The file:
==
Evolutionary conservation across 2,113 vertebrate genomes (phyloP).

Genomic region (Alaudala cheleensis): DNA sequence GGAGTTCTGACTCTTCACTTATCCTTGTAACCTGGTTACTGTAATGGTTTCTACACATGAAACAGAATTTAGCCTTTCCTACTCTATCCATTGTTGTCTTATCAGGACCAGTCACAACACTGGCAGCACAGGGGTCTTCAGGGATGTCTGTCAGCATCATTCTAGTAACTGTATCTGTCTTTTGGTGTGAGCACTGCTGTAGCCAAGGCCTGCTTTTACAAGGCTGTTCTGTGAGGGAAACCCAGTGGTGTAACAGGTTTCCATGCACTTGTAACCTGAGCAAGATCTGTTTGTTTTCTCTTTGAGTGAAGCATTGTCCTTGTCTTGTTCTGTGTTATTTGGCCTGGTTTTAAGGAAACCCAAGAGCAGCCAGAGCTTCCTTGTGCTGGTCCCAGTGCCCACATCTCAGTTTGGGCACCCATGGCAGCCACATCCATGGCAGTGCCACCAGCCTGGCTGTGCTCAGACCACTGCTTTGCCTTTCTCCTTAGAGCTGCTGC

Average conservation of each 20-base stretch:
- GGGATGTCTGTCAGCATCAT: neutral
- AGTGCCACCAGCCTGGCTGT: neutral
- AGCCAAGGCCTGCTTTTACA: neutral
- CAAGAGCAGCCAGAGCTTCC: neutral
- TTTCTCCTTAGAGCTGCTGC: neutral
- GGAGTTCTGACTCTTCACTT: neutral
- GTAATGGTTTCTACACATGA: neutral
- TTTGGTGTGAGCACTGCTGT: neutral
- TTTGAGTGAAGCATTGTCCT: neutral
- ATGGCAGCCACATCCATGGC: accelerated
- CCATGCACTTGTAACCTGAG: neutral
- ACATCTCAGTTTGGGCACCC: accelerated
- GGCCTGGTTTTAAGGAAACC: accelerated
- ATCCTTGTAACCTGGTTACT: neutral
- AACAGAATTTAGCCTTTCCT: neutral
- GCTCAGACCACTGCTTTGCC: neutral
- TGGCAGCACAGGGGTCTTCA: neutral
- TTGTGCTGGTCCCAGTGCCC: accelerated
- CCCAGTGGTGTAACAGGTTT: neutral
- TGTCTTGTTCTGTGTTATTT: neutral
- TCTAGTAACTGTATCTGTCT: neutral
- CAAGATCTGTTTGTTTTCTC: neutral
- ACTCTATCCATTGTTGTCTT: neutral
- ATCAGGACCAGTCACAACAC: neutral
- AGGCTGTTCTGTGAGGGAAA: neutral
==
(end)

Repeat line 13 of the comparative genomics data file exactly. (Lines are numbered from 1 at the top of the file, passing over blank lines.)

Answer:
- ATGGCAGCCACATCCATGGC: accelerated